But now, having traveled to Florence, Pisa, London and Oxford over the last few weekends, I appreciate Paris so much more as home. I feel in place now, and it’s nice to have a place that I feel like is mine. My French keeps improving, and it was actually a relief to be back in Paris after Italy and even England for some reason. I have to think sometimes about English words…I had the hardest time thinking of “altruism” the other day.
I got to see ’02 Scholar Sophie Rutenbar in London, which was great. She is a truly remarkable person! I also spent a day with my mentor from my experience in Sudan and his wife and their son and got to see his lab at the London School of Tropical Medicine and Hygiene (the British way of saying “public health”) where he is a Fellow. I got to see Chagas under a microscope and see lots of bugs that are responsible for spreading diseases. Oxford was a bit of a whirlwind, but I got to visit the Rhodes Scholars’ Common Room and drink their very fancy glass-bottled, logoed sparkling and still water (and elderberry juice) and eat their brownies. I have now eaten White House brownies (for Presidential Scholars), Ross Perot’s brownies, Mrs. McDermott’s brownies, and the Rhodes Scholars’ brownies. I’m really being honest here – Mrs. McDermott’s taste the best. I also had dinner with one of Sophie’s friends in the Hall at Merton College, the first college at Oxford to admit students. It was BEAUTIFUL. New College at Oxford is apparently where the Harry Potter eating scenes were filmed, and each of the halls is pretty similar. Merton recently had an alum give 10 million pounds for the food services at the college, so as you can imagine the food was quite good, especially for what is essentially a cafeteria. I hope that our trusty dining hall development committee will do just as good a job :)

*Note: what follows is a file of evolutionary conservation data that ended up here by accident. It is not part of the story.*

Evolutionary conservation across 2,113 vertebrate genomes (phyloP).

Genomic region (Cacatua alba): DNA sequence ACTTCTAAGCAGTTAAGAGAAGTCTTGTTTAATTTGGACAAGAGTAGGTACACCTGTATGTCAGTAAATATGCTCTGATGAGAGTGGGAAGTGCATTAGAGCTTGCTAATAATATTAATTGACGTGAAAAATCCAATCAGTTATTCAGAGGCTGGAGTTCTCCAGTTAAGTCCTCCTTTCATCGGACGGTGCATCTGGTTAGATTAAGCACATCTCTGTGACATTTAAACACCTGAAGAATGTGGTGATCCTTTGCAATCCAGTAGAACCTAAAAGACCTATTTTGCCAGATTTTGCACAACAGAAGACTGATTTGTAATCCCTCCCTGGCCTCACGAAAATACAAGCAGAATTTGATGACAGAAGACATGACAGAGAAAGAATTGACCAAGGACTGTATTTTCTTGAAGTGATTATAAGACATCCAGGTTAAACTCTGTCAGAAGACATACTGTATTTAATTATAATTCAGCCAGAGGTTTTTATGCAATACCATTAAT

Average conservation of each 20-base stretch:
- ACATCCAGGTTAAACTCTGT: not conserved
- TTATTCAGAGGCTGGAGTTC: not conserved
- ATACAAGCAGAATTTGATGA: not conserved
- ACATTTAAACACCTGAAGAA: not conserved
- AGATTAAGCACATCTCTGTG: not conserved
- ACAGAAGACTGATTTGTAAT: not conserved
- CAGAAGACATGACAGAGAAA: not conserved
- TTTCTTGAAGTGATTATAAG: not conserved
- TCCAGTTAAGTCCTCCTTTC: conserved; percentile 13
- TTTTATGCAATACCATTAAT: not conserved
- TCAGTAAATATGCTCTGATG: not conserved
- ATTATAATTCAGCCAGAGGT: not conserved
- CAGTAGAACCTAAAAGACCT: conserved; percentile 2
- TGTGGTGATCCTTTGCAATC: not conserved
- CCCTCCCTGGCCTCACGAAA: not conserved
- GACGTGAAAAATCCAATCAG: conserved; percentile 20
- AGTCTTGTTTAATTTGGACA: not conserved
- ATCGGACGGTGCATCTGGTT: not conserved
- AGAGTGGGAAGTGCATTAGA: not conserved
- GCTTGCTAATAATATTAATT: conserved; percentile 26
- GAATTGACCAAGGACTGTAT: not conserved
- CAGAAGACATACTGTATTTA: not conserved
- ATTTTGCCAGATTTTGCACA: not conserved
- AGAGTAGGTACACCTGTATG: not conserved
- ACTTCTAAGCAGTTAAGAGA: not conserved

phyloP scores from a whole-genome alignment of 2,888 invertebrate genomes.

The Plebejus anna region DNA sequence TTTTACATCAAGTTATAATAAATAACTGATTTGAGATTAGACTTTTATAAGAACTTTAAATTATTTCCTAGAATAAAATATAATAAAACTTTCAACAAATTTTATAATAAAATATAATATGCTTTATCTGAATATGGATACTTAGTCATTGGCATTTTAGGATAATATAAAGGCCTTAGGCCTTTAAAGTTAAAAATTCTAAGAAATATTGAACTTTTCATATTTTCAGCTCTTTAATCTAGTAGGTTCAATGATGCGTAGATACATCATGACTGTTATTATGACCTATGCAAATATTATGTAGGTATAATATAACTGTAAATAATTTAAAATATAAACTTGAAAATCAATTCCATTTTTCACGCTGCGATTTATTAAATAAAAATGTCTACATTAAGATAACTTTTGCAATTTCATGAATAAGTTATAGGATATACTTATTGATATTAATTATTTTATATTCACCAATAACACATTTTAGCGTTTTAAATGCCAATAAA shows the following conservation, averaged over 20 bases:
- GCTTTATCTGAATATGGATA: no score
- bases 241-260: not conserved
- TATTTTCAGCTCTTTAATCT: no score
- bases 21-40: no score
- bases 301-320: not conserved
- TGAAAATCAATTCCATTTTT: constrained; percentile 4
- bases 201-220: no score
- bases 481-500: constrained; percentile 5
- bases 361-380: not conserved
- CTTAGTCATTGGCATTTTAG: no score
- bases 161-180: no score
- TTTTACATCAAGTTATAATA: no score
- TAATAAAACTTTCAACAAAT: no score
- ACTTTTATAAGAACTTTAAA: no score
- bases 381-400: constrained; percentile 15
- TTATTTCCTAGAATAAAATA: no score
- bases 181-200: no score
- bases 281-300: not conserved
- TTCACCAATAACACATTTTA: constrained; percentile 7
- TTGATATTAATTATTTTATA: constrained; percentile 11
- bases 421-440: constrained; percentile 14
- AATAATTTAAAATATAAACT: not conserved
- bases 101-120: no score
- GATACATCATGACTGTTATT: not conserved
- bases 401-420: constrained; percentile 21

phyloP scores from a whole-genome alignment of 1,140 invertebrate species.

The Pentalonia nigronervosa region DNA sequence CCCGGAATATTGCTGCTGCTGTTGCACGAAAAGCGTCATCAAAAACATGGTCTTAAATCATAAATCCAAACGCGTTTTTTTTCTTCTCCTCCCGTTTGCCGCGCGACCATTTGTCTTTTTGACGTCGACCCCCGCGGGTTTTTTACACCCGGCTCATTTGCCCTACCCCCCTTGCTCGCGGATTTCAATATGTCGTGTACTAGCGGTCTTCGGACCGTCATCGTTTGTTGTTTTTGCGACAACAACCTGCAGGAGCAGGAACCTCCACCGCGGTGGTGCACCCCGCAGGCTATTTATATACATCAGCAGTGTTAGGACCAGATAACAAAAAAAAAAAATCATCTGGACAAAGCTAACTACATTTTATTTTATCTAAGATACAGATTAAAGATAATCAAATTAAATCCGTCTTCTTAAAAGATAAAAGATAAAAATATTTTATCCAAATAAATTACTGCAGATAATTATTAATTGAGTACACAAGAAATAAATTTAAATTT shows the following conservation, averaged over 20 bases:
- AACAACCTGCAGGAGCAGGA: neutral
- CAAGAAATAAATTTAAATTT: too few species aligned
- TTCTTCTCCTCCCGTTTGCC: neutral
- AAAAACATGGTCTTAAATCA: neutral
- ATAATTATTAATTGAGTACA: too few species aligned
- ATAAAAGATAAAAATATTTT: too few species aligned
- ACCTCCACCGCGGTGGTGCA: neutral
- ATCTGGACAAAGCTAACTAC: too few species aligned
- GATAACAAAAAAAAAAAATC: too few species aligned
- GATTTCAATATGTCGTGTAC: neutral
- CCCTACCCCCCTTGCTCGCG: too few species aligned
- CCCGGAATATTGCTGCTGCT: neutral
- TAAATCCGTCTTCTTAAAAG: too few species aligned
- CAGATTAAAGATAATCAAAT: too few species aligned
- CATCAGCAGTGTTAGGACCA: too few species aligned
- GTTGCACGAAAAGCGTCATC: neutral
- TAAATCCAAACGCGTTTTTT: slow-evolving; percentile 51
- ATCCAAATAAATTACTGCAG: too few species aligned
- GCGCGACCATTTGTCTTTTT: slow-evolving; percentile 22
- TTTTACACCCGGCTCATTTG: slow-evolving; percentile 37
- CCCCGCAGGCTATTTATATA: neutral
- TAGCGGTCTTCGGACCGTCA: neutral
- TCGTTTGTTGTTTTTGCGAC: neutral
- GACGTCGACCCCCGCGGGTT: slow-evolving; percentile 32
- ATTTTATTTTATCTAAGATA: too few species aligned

I miss everyone in Dallas!